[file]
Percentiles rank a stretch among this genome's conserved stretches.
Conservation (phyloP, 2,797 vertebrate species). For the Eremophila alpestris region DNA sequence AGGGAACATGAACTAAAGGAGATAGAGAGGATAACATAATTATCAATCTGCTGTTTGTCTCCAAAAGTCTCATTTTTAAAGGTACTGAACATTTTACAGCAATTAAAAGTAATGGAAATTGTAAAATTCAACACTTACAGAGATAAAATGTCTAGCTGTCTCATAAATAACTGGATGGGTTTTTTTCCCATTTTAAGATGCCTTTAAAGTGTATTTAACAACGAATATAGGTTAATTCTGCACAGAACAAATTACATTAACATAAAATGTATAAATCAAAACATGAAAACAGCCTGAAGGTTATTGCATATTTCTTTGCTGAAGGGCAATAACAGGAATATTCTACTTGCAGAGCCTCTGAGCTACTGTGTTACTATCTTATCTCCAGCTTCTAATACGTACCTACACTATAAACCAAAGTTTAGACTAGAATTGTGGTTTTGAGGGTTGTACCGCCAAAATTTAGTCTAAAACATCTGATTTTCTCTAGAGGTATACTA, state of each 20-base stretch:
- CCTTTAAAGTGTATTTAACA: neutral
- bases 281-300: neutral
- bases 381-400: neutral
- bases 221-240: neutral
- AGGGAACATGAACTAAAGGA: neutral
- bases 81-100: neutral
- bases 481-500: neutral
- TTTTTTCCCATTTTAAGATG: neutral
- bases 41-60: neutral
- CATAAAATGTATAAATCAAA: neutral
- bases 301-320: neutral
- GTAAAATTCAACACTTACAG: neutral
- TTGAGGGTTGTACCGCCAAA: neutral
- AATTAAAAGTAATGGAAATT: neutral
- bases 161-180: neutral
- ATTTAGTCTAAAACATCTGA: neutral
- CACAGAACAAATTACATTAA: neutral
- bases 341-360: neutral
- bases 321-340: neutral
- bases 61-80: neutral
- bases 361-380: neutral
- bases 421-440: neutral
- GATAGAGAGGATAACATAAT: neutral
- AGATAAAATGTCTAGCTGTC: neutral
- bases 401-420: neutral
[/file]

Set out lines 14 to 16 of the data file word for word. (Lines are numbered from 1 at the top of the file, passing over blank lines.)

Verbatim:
- GTAAAATTCAACACTTACAG: neutral
- TTGAGGGTTGTACCGCCAAA: neutral
- AATTAAAAGTAATGGAAATT: neutral